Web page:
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Child 'Cured' of HIV Remains Free of Virus: Report

Treatment started shortly after birth seems to have kept virus from getting a foothold in her immune system

WebMD News from HealthDay

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By Dennis Thompson

HealthDay Reporter

WEDNESDAY, Oct. 23 (HealthDay News) -- A 3-year-old Mississippi girl apparently cured of HIV infection by aggressive treatment right after her birth remains free of the virus, her doctors report.

Early treatment with a combination of potent antiretroviral drugs appears to have kept the virus from successfully establishing a reservoir in the child's system, said immunologist Dr. Katherine Luzuriaga, of the University of Massachusetts Medical School, who is part of the research team tracking the case.

Doctors are hesitant to declare the child fully cured, but in a case update reported in the Oct. 24 issue of the New England Journal of Medicine they said that no actively replicating HIV has been found in her system by even the most sensitive tests available. The girl stopped taking HIV medication when she was 18 months old.

A couple of tests have found very low-level indications of HIV in the girl's blood, but doctors cannot tell if they are false positives or simply remnants of the eradicated virus.

"If they are remnants, the question is whether they are capable of reigniting," Luzuriaga said. "For that reason, we are calling this a remission because we want to follow the baby over a longer period of time to see if the child continues to control the virus without rebound."

The girl stands as the first documented case of HIV remission in a child. Early findings in the case were first presented in March during a scientific meeting in Atlanta, but the new report adds critical details.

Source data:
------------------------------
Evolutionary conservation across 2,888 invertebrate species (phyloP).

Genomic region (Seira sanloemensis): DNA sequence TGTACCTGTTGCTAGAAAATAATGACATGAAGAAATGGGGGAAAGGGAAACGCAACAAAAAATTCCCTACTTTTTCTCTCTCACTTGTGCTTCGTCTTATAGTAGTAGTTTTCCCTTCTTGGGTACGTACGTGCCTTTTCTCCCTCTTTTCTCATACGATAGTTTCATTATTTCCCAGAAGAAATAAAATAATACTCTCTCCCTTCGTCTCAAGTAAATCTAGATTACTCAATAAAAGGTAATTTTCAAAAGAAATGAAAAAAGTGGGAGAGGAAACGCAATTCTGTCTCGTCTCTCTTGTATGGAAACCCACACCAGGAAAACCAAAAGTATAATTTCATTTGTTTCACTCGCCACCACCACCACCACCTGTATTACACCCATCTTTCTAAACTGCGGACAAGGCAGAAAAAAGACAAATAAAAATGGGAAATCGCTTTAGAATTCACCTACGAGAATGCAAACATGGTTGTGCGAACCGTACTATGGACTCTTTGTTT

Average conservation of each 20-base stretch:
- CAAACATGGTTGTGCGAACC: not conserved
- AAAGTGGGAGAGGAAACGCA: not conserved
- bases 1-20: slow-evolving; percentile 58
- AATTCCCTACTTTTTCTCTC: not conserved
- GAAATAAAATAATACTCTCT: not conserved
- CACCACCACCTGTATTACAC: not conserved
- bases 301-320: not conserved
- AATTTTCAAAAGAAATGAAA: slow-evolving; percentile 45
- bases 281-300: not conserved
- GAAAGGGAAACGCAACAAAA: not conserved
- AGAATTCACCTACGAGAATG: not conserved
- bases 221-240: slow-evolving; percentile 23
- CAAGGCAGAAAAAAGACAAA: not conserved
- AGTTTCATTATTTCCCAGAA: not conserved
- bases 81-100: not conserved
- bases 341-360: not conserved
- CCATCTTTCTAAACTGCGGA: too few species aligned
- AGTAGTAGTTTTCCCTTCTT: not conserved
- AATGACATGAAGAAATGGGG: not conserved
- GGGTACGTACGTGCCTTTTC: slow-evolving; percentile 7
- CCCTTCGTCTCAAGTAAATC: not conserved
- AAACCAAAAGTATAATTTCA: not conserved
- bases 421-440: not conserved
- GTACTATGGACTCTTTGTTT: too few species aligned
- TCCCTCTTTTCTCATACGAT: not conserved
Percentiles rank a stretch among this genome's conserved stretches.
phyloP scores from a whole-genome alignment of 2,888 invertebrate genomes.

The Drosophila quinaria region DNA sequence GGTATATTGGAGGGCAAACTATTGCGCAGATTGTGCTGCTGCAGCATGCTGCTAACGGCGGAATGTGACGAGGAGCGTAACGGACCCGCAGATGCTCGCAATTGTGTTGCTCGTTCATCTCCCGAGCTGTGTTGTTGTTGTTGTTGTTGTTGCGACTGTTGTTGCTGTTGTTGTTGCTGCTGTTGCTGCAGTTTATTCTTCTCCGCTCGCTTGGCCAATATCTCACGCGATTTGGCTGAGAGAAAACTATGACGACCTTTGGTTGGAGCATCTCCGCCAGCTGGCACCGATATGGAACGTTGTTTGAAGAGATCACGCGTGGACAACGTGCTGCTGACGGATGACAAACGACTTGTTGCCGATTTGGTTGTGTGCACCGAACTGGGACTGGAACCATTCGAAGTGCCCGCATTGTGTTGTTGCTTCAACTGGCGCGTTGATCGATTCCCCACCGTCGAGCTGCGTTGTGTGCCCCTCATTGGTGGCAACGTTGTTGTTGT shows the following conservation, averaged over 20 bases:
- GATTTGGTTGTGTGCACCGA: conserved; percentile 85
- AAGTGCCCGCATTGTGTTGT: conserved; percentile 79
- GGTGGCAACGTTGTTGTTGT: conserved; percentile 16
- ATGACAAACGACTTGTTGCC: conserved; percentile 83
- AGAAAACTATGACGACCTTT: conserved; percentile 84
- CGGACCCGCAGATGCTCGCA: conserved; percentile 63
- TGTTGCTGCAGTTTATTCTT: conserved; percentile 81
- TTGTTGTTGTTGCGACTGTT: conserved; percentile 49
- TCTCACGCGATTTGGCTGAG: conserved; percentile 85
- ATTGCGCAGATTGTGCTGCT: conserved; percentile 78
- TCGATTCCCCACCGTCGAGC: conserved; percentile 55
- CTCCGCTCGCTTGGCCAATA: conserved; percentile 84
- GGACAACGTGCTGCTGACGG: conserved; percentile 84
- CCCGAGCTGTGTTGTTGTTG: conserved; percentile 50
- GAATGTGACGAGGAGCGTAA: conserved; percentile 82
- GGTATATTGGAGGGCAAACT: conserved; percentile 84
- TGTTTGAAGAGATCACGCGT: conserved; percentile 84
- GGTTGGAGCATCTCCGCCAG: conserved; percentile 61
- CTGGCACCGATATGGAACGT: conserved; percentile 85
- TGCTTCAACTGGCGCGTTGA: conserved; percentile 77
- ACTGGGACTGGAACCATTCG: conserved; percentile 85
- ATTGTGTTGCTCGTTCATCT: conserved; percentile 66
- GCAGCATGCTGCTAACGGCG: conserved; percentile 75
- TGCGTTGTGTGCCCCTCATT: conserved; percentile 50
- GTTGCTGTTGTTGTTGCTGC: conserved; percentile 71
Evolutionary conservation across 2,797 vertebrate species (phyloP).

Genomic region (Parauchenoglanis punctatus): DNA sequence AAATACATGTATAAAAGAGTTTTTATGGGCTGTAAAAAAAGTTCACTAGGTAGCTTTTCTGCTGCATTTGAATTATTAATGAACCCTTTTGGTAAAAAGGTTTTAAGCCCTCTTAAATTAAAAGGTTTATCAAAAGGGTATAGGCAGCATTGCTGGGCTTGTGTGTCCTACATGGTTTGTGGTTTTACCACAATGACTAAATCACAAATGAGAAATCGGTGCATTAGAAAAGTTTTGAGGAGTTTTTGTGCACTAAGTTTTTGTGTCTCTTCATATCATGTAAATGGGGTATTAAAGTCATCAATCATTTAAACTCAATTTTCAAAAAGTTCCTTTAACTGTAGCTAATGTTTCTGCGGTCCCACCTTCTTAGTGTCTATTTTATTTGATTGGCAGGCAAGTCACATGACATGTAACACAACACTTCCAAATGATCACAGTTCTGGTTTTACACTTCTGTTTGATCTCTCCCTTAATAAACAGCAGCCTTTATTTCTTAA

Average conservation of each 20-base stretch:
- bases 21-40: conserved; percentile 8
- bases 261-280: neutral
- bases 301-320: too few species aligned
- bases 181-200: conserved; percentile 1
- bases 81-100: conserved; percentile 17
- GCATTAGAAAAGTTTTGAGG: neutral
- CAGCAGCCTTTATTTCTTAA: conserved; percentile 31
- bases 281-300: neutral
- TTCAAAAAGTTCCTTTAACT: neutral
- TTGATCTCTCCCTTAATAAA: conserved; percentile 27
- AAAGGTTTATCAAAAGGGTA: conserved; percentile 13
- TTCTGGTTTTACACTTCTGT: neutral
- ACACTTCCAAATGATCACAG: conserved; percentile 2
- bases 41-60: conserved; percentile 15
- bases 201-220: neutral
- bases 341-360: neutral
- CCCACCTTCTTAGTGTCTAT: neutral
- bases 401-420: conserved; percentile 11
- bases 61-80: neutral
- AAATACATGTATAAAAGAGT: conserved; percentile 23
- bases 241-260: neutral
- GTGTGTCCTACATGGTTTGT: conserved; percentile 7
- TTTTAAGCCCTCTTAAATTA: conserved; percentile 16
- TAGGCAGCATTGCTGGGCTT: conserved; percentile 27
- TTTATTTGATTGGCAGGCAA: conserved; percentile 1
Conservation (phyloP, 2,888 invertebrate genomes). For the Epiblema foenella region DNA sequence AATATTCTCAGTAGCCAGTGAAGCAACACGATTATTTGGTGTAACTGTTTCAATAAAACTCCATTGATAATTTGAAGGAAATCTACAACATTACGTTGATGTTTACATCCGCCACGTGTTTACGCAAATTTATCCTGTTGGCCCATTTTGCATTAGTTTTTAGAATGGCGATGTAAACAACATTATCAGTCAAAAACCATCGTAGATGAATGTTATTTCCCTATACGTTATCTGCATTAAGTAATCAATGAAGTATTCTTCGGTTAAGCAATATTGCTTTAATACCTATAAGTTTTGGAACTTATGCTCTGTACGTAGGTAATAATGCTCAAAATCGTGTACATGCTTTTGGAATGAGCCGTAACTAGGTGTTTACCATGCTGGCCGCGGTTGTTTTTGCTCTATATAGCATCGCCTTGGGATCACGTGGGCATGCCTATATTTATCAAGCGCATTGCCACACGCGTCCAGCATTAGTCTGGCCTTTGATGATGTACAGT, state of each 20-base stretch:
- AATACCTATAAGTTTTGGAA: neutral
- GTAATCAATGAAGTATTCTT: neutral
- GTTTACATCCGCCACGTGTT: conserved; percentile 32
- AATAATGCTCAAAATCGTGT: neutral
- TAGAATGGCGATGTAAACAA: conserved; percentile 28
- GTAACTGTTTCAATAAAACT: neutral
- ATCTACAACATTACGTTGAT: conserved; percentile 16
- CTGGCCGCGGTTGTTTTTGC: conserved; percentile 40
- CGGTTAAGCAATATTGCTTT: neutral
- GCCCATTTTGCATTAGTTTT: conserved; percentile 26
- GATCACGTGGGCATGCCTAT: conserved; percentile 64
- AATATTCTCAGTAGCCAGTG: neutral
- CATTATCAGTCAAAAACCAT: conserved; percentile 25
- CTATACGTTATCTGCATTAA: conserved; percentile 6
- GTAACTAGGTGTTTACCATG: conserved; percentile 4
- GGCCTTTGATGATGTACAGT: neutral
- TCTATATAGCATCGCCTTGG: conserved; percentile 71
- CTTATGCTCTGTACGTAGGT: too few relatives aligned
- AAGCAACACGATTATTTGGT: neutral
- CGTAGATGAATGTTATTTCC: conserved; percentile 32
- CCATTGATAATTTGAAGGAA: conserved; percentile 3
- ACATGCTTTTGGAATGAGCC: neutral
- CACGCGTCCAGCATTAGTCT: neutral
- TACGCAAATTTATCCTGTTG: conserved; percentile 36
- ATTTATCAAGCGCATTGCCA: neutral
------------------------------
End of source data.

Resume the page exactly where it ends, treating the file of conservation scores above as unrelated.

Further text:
The girl's pediatrician, Dr. Hannah Gay, of the University of Mississippi Medical Center, launched HIV treatment just 30 hours following her birth, according to the report.

Doctors normally put HIV-positive mothers on two antiretroviral medications prior to birth as a way of preventing transmission of the virus to their unborn children, Luzuriaga said. After delivery, doctors test the newborns for HIV and continue treatment if the virus appears.

But in this girl's case, no one knew the mother was HIV-positive before delivery and the girl was born infected. This led Gay to put the newborn on antiretroviral treatment immediately, and that timing appears to have made a difference.

Gay also chose to employ a combination of three antiretroviral drugs, all at doses commonly used to treat HIV-infected infants, and kept the girl on the medications until she was 18 months old. This prevented the virus from mounting any drug resistance before it could be wiped clean from her body, Luzuriaga said.

Tests showed progressively diminishing HIV levels in the infant's blood, until it reached undetectable levels 29 days after birth. The child remained on antiretrovirals until 18 months of age, at which point doctors said they lost track of her and she stopped treatment.

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